Architects rarely live in houses they have designed themselves. The avant-garde modernist Berthold Lubetkin, for instance, planned the pioneering new town of Peterlee from an old farm in rural Gloucestershire. George Gilbert Scott, that eminent Victorian campaigner for Gothic architecture, designed many of his neo-medieval buildings while living in a well-appointed Georgian terrace. And small wonder, for architects know far better than anyone else just how awful the process of building actually is.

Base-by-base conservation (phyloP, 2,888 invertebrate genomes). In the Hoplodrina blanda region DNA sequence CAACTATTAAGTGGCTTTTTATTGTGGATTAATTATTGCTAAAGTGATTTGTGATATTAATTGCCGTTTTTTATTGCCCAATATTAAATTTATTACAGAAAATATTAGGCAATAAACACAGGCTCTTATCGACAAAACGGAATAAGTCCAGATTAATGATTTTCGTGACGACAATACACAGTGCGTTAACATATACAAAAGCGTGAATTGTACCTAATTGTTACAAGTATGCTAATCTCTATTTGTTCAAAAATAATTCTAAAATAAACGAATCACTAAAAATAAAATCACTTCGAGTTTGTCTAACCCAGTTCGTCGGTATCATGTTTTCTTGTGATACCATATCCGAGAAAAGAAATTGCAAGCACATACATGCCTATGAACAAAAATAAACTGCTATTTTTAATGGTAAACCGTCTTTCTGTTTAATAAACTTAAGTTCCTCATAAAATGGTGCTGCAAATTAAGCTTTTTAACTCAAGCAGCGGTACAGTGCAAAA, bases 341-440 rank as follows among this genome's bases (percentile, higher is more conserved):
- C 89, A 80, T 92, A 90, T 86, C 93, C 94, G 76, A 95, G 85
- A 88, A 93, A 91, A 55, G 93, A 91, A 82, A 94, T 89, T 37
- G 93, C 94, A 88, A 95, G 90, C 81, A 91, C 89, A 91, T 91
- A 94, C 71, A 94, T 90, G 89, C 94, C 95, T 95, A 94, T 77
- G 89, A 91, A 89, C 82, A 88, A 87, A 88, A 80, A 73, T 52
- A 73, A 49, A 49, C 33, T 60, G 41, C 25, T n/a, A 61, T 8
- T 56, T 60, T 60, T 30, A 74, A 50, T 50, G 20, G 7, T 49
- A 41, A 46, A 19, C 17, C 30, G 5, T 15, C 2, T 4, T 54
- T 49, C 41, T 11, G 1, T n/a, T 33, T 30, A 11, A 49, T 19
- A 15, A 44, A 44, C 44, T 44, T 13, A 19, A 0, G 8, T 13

Writing in about 1672, the gentleman architect Sir Roger Pratt drew on his own bitter experience to advise prospective patrons. They should, he said, employ the best experts they could find, consult widely on their plans and spend a lot of time considering every aspect of the building